Don Foster MP


Horse Racing Levy

December 6, 2023 by admin in Don in Parliament, News

Mr Don Foster (Bath) (LD): I congratulate the hon. Member for West Suffolk (Matthew Hancock) on securing this really important debate. As we have heard, there are 60 racecourses in the United Kingdom. They provide 20,000 direct jobs and a further 80,000 indirect jobs. They provide about £330 million in tax income to the Exchequer. Racecourses provide a wonderful range of opportunities for events to be held, they are a significant boost to tourism and, of course, provide a product that is critically important to the gambling industry.

For some 50 years, there has been an interdependence between racing on the one hand and the gambling industry on the other. We know that the racing industry provides its share of the bargain by having a rule book, which is largely determined by the gambling industry. There are some 1,500 racing events every year and about 80% of them are dictated by the gambling industry. If that were not the case, who in their right mind would think of holding a race meeting on a cold, wet, winter’s evening if they were reliant only on attendance money to cover the costs? That is its side of the bargain. As we have already heard, to ensure that bets are fair and clean, a huge amount of money is spent on integrity and other such issues.

On the other side, as part of the independence deal, the gambling industry makes a contribution not only through the levy, but by sponsorship and other forms of support, although it is predominantly through the levy and through the increased money paid for television coverage. The levy provides funds to be used for prize money, which is critical-not least, as we have heard, for far-away courses in Scotland and elsewhere-but it also provides money for developments in veterinary science, for jockey training, education and much more.

Andrew Griffiths: I am lucky to have Uttoxeter racecourse in my constituency-a magnificent historical racecourse that is home to the west midlands grand national. My hon. Friend will know that when it comes to prize money and fees, we have seen a drop of some 38% across the industry. My own racecourse, however, has seen it drop by 61%, which is having an impact on owners and their ability to take part in the industry. Does he agree that, ultimately, that will lead to the racecourse’s demise unless we do something about it?

Mr Foster: I entirely agree, and it is borne out by evidence from the wonderful racecourse in my own constituency of Bath, as it doubtless is by Wincanton, which I was asked to mention by my right hon. Friend the Deputy Leader of the House, and indeed by the wonderful course in the constituency of my hon. Friend the Member for Cheltenham (Martin Horwood). That is true because, as we have already heard, since 2003, when the levy brought £110 million into racing, it has fallen to about £65 million. Such a reduction has inevitably had an impact.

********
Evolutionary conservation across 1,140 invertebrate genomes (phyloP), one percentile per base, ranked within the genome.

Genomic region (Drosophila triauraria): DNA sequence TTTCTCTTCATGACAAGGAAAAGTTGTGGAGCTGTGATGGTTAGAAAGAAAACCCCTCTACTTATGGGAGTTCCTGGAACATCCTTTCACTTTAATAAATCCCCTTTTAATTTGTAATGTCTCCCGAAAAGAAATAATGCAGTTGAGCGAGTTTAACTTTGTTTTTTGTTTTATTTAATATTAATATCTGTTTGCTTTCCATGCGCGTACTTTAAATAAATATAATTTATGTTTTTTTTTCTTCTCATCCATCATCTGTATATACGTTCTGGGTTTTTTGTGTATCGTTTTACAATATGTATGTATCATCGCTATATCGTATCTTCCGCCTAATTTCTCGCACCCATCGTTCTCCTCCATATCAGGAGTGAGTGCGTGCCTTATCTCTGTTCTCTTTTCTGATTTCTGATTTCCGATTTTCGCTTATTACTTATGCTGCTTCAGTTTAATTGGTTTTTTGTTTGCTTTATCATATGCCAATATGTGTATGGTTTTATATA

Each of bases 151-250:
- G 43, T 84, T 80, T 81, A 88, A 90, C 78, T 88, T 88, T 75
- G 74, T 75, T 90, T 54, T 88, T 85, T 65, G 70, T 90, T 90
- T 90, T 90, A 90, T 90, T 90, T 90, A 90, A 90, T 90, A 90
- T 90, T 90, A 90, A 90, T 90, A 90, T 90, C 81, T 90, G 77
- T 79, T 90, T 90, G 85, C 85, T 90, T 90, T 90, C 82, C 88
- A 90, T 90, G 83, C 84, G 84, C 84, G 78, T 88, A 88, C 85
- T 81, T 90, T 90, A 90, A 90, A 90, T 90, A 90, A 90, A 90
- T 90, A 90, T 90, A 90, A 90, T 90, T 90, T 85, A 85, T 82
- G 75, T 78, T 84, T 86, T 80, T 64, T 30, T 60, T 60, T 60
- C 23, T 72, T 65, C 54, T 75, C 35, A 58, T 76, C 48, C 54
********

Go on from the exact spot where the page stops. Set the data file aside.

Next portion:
Jacob Rees-Mogg: I just want to claim a share of Bath racecourse, which I believe is in North East Somerset.

Mr Foster: Given the boundary changes, I have to concede that to my hon. Friend. I share the same passion he does for the course’s continued success.

I was explaining that the mutual interdependence has existed for 50 years, but it has become increasingly difficult. It is now critical to find a sustainable future for the link between the racing community and the gambling community. In so doing, we have to remove the involvement of politicians. I entirely agree with the Secretary of State when he said at the end of last year:

“Frankly, the government should never be the last resort in an essentially commercial negotiation”.

A sustainable way forward should not involve politicians, but politicians will have to help find that way forward, which must be based on a number of fundamental principles.

The first principle is to be absolutely clear about what the levy is about. Many hon. Members will have come across a leaflet put out by William Hill, which says under the heading “Real People, Real Jobs”:

“For every additional £1 million that the bookmakers are forced to pay in horseracing levy, 100 industry jobs may be lost for people like this”.

It goes on to provide examples of such people. That is a bit rich from an organisation that has recently moved its internet betting operation-and is soon to move its telephone operation-offshore, losing many hundreds of jobs and about £12 million of tax revenue for the Exchequer. My key point, however, can be seen on the other side of the leaflet, which says: